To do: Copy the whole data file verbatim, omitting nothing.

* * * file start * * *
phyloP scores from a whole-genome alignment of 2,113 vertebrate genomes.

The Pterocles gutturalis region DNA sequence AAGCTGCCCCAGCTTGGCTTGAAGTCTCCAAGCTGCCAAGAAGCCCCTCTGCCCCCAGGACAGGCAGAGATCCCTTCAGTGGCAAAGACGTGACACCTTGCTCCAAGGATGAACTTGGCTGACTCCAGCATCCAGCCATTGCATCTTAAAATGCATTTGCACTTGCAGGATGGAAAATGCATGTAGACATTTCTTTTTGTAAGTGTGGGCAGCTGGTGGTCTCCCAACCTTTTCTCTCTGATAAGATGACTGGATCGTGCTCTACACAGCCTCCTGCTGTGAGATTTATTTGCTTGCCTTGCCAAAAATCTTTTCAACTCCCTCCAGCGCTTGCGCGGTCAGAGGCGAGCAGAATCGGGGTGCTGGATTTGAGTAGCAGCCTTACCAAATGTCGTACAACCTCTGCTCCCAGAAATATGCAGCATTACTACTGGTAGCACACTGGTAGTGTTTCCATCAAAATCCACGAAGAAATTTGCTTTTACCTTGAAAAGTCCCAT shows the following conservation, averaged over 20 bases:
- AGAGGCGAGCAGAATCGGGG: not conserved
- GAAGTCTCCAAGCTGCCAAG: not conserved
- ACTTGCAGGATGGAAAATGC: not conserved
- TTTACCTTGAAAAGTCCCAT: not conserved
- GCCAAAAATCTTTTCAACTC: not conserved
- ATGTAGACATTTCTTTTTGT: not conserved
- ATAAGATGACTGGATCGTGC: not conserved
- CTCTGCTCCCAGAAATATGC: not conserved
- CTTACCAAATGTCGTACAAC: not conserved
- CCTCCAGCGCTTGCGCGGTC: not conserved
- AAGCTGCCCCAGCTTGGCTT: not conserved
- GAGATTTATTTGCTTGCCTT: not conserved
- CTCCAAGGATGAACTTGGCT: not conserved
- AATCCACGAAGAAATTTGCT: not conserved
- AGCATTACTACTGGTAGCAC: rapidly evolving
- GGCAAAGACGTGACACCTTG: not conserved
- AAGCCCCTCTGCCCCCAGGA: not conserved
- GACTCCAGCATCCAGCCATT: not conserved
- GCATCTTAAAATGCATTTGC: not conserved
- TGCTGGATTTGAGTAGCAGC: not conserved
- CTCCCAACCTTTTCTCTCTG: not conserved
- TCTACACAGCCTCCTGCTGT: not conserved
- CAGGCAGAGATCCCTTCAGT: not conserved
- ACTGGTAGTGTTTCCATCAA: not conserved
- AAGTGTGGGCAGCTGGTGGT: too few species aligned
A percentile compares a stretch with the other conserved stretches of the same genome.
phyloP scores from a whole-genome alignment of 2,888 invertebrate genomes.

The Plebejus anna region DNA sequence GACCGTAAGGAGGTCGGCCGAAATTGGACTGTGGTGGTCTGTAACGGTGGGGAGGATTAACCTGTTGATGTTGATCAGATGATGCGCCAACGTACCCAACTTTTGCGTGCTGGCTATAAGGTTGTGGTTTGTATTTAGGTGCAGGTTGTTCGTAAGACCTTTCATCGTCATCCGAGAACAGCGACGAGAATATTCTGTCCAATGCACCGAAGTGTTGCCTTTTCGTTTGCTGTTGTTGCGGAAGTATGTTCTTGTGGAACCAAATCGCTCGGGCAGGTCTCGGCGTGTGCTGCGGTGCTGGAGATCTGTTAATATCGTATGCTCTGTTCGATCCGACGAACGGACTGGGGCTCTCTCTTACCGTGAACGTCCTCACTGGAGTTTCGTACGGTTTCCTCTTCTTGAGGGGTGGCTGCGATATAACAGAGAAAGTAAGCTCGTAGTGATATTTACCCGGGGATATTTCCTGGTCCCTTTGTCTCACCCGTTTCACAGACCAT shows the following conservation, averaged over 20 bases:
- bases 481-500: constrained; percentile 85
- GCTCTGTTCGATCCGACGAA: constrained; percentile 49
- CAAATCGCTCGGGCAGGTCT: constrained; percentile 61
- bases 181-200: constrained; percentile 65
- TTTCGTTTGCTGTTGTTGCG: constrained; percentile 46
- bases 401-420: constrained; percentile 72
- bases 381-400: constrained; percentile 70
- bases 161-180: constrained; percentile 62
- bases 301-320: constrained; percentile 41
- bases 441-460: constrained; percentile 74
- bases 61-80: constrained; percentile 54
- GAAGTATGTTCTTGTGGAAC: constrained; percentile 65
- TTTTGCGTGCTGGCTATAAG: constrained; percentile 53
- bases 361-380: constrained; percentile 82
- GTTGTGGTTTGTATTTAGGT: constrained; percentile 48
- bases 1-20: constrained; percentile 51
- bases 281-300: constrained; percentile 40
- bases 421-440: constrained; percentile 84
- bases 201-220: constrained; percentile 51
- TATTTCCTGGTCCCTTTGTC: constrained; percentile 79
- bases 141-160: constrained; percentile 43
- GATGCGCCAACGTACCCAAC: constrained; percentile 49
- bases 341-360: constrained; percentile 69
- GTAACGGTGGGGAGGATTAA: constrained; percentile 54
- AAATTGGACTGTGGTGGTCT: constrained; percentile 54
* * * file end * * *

phyloP scores from a whole-genome alignment of 2,113 vertebrate genomes.

The Pterocles gutturalis region DNA sequence AAGCTGCCCCAGCTTGGCTTGAAGTCTCCAAGCTGCCAAGAAGCCCCTCTGCCCCCAGGACAGGCAGAGATCCCTTCAGTGGCAAAGACGTGACACCTTGCTCCAAGGATGAACTTGGCTGACTCCAGCATCCAGCCATTGCATCTTAAAATGCATTTGCACTTGCAGGATGGAAAATGCATGTAGACATTTCTTTTTGTAAGTGTGGGCAGCTGGTGGTCTCCCAACCTTTTCTCTCTGATAAGATGACTGGATCGTGCTCTACACAGCCTCCTGCTGTGAGATTTATTTGCTTGCCTTGCCAAAAATCTTTTCAACTCCCTCCAGCGCTTGCGCGGTCAGAGGCGAGCAGAATCGGGGTGCTGGATTTGAGTAGCAGCCTTACCAAATGTCGTACAACCTCTGCTCCCAGAAATATGCAGCATTACTACTGGTAGCACACTGGTAGTGTTTCCATCAAAATCCACGAAGAAATTTGCTTTTACCTTGAAAAGTCCCAT shows the following conservation, averaged over 20 bases:
- AGAGGCGAGCAGAATCGGGG: not conserved
- GAAGTCTCCAAGCTGCCAAG: not conserved
- ACTTGCAGGATGGAAAATGC: not conserved
- TTTACCTTGAAAAGTCCCAT: not conserved
- GCCAAAAATCTTTTCAACTC: not conserved
- ATGTAGACATTTCTTTTTGT: not conserved
- ATAAGATGACTGGATCGTGC: not conserved
- CTCTGCTCCCAGAAATATGC: not conserved
- CTTACCAAATGTCGTACAAC: not conserved
- CCTCCAGCGCTTGCGCGGTC: not conserved
- AAGCTGCCCCAGCTTGGCTT: not conserved
- GAGATTTATTTGCTTGCCTT: not conserved
- CTCCAAGGATGAACTTGGCT: not conserved
- AATCCACGAAGAAATTTGCT: not conserved
- AGCATTACTACTGGTAGCAC: rapidly evolving
- GGCAAAGACGTGACACCTTG: not conserved
- AAGCCCCTCTGCCCCCAGGA: not conserved
- GACTCCAGCATCCAGCCATT: not conserved
- GCATCTTAAAATGCATTTGC: not conserved
- TGCTGGATTTGAGTAGCAGC: not conserved
- CTCCCAACCTTTTCTCTCTG: not conserved
- TCTACACAGCCTCCTGCTGT: not conserved
- CAGGCAGAGATCCCTTCAGT: not conserved
- ACTGGTAGTGTTTCCATCAA: not conserved
- AAGTGTGGGCAGCTGGTGGT: too few species aligned
A percentile compares a stretch with the other conserved stretches of the same genome.
phyloP scores from a whole-genome alignment of 2,888 invertebrate genomes.

The Plebejus anna region DNA sequence GACCGTAAGGAGGTCGGCCGAAATTGGACTGTGGTGGTCTGTAACGGTGGGGAGGATTAACCTGTTGATGTTGATCAGATGATGCGCCAACGTACCCAACTTTTGCGTGCTGGCTATAAGGTTGTGGTTTGTATTTAGGTGCAGGTTGTTCGTAAGACCTTTCATCGTCATCCGAGAACAGCGACGAGAATATTCTGTCCAATGCACCGAAGTGTTGCCTTTTCGTTTGCTGTTGTTGCGGAAGTATGTTCTTGTGGAACCAAATCGCTCGGGCAGGTCTCGGCGTGTGCTGCGGTGCTGGAGATCTGTTAATATCGTATGCTCTGTTCGATCCGACGAACGGACTGGGGCTCTCTCTTACCGTGAACGTCCTCACTGGAGTTTCGTACGGTTTCCTCTTCTTGAGGGGTGGCTGCGATATAACAGAGAAAGTAAGCTCGTAGTGATATTTACCCGGGGATATTTCCTGGTCCCTTTGTCTCACCCGTTTCACAGACCAT shows the following conservation, averaged over 20 bases:
- bases 481-500: constrained; percentile 85
- GCTCTGTTCGATCCGACGAA: constrained; percentile 49
- CAAATCGCTCGGGCAGGTCT: constrained; percentile 61
- bases 181-200: constrained; percentile 65
- TTTCGTTTGCTGTTGTTGCG: constrained; percentile 46
- bases 401-420: constrained; percentile 72
- bases 381-400: constrained; percentile 70
- bases 161-180: constrained; percentile 62
- bases 301-320: constrained; percentile 41
- bases 441-460: constrained; percentile 74
- bases 61-80: constrained; percentile 54
- GAAGTATGTTCTTGTGGAAC: constrained; percentile 65
- TTTTGCGTGCTGGCTATAAG: constrained; percentile 53
- bases 361-380: constrained; percentile 82
- GTTGTGGTTTGTATTTAGGT: constrained; percentile 48
- bases 1-20: constrained; percentile 51
- bases 281-300: constrained; percentile 40
- bases 421-440: constrained; percentile 84
- bases 201-220: constrained; percentile 51
- TATTTCCTGGTCCCTTTGTC: constrained; percentile 79
- bases 141-160: constrained; percentile 43
- GATGCGCCAACGTACCCAAC: constrained; percentile 49
- bases 341-360: constrained; percentile 69
- GTAACGGTGGGGAGGATTAA: constrained; percentile 54
- AAATTGGACTGTGGTGGTCT: constrained; percentile 54